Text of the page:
By ANNIE CORREAL and ANDY NEWMAN
What you need to know for Friday and the weekend: the Five Boro Bike Tour’s long ride, mostly nice weather, and a very expensive postage stamp.
By MICHAEL M. GRYNBAUM and NIKITA STEWART
Mayor Bill de Blasio announced a labor deal with New York City’s largest teachers’ union that will grant $3.4 billion in back pay to the union in exchange for a reduction in health care costs and an easing of classroom work rules.
By JOSEPH BERGER
The state passed a law approving the sale of marijuana for medical purposes in 2012, but applicants for dispensaries are having a hard time persuading localities to let them set up shop.
By JAMES BARRON
The authenticity of the One-Cent Magenta, which the auction house expects to sell for $10 million to $20 million, was painstakingly verified ahead of its trip to New York.
By ANEMONA HARTOCOLLIS
Some doctors at New York City’s biggest private hospital system appear to no longer accept certain plans, forcing some patients to change doctors.
By WINNIE HU and J. DAVID GOODMAN
The death of a Bronx boy, Juan Sanchez, has raised questions about whether the Administration for Children’s Services and the Department of Homeless Services did enough to help his family.
By STEPHANIE CLIFFORD
After Marcell Dockery, 16, was arrested last month, he told police that he was bored when he started a fire in a Brooklyn high-rise that led to Officer Dennis Guerra’s death.
By JOSEPH BERGER
Several hundred Sherpas attended a candle-lighting ceremony for the avalanche victims at the United Sherpa Association in Elmhurst, Queens.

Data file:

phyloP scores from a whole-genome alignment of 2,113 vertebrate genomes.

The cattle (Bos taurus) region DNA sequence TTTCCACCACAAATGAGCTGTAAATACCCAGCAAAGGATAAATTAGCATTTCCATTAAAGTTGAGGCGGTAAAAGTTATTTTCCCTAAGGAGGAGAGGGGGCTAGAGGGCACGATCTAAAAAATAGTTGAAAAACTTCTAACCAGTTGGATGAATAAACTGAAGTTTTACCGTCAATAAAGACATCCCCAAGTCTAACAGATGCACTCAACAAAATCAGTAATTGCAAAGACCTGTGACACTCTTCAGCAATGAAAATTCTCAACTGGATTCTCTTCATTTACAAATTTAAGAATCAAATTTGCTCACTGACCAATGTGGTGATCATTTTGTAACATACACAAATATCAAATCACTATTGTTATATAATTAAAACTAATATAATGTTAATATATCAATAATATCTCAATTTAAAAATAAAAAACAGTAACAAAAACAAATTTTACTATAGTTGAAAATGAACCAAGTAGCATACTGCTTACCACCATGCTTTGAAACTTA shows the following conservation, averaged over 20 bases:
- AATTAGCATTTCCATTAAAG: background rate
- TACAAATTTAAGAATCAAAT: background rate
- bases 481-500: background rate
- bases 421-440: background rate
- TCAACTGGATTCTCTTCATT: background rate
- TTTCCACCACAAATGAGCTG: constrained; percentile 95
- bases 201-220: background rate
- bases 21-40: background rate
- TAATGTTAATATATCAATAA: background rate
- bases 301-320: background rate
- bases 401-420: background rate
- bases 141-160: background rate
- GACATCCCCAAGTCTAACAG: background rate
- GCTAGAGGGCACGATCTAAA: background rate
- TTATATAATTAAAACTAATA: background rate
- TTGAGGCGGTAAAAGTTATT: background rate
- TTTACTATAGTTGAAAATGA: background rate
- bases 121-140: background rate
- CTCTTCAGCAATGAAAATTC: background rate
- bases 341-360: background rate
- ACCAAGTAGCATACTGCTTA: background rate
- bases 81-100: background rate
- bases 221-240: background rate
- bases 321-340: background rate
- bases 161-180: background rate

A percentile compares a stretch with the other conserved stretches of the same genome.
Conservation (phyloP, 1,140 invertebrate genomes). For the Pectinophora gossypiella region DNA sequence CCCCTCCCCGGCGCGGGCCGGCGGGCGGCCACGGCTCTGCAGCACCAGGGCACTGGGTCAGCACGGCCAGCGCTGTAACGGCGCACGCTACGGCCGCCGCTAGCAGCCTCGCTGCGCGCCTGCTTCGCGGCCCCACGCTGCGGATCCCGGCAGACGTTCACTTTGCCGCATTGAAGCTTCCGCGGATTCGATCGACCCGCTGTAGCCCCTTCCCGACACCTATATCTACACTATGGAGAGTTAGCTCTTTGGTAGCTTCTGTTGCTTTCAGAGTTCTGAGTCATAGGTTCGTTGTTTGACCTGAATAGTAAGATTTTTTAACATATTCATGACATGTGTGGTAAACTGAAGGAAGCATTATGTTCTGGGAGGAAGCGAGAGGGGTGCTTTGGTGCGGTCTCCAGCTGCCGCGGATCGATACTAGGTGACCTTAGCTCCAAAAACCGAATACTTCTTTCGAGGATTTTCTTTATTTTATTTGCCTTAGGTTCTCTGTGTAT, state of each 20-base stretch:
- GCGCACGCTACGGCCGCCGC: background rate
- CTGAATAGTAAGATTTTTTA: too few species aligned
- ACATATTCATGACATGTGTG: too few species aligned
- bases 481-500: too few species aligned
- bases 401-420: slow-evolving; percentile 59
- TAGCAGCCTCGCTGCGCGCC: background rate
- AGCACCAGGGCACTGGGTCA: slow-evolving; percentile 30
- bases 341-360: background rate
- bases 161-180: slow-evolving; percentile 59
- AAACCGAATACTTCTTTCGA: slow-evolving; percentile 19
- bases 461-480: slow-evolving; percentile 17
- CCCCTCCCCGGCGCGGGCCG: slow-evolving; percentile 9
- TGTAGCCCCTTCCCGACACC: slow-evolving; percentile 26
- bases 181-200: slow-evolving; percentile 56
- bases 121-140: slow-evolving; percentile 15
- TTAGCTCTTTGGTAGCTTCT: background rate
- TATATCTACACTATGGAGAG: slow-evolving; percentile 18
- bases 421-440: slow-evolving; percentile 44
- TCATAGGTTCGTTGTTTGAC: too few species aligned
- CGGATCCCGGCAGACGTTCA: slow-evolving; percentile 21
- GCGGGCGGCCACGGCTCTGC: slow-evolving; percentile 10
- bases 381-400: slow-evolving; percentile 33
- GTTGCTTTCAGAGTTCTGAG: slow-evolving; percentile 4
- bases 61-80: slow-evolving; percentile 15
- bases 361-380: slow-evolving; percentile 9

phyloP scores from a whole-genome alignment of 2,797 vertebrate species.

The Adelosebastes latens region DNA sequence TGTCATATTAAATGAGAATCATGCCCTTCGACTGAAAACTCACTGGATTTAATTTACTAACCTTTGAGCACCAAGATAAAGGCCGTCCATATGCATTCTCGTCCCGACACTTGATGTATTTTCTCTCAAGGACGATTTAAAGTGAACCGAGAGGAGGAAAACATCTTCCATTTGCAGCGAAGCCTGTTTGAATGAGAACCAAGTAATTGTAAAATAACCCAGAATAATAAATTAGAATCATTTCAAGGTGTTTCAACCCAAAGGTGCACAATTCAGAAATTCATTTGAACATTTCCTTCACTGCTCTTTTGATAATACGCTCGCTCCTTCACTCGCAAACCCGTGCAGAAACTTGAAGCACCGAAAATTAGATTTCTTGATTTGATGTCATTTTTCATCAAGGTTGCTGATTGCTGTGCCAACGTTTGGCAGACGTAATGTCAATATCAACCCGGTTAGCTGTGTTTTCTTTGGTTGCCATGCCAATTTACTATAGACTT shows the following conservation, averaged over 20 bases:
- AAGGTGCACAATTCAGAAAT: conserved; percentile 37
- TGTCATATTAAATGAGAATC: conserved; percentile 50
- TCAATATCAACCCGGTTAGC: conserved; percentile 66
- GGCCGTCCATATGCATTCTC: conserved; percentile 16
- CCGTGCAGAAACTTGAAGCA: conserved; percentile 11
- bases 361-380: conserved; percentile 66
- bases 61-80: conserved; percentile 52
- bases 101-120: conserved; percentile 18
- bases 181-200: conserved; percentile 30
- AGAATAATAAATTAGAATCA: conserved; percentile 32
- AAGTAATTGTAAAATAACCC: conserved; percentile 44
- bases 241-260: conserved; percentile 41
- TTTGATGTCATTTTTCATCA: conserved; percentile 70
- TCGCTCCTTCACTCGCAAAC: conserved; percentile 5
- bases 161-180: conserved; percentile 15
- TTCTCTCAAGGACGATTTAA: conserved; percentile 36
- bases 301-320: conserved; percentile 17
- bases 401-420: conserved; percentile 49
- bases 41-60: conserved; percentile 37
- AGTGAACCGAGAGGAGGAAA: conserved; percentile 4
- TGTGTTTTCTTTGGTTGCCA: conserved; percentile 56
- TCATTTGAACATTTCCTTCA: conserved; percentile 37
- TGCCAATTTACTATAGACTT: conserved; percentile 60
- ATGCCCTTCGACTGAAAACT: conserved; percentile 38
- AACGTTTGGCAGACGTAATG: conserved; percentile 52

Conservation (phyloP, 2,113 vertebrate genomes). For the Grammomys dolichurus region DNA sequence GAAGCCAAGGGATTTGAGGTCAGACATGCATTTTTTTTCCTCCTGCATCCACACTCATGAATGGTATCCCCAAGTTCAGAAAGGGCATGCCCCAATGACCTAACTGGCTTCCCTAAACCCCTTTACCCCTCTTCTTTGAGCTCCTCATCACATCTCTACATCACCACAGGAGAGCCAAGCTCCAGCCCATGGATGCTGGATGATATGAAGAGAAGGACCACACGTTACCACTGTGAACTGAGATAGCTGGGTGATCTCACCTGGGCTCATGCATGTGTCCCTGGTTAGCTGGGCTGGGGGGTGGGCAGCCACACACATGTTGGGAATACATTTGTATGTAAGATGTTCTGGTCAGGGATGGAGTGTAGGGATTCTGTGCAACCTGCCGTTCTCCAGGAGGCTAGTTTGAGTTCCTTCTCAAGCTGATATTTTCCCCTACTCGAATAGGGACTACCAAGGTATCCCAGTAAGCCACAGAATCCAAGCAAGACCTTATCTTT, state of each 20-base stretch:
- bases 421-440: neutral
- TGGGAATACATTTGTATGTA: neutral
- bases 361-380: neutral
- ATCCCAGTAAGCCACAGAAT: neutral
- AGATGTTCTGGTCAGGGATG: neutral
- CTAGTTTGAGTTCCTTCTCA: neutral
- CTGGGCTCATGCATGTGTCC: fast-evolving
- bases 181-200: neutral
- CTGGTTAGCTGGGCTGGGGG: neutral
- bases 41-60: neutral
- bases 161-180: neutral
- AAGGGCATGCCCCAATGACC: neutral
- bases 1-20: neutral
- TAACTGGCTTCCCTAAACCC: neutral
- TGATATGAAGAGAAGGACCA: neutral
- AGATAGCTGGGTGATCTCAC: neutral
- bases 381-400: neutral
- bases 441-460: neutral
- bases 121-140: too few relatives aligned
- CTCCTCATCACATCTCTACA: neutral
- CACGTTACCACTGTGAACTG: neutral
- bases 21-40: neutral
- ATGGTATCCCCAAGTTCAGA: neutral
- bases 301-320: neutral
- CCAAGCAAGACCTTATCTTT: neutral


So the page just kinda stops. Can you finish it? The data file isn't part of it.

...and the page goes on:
By MICHAEL SCHWIRTZ
Menachem Stark, who was known to carry large amounts of cash, was probably killed during a botched robbery attempt.
By VIVIAN YEE
What began as a humble brick bungalow in Homecrest, Brooklyn, has swollen into a five-story skeletal tower that looms over the street.
By ASHLEY SOUTHALL
According to police, the victim had been stabbed in the chest and was pronounced dead at the scene in Greenwich Village.
By BENJAMIN WEISER
Stanley L. Cohen first entered a contingent guilty plea to two counts of failing to file tax returns; then he attended a hearing to see if Sulaiman Abu Ghaith still wanted him as a lawyer.
By CORAL DAVENPORT
Reserves are to be built in the area of New York Harbor and in New England, in response to the oil shortages after Hurricane Sandy.
By J. DAVID GOODMAN
More than 31,000 retired police officers and firefighters received a $12,000 pension payment on Thursday and were later told: “Do not spend this money.”
A university statement said that Daniel E. Straus, who owns two nursing home companies embroiled in a labor battle, was leaving “by mutual agreement.”
By JAMES C. McKINLEY Jr.
A judge said it was “an easy call” to give Ralph and Keith Stokes 25 years to life for pummeling a man in the head more than 32 times and stabbing him repeatedly with a fork.
By PAUL VITELLO
Mr. Smith’s Scenes column in The Village Voice was the message board of the hippie counterculture in the 1960s.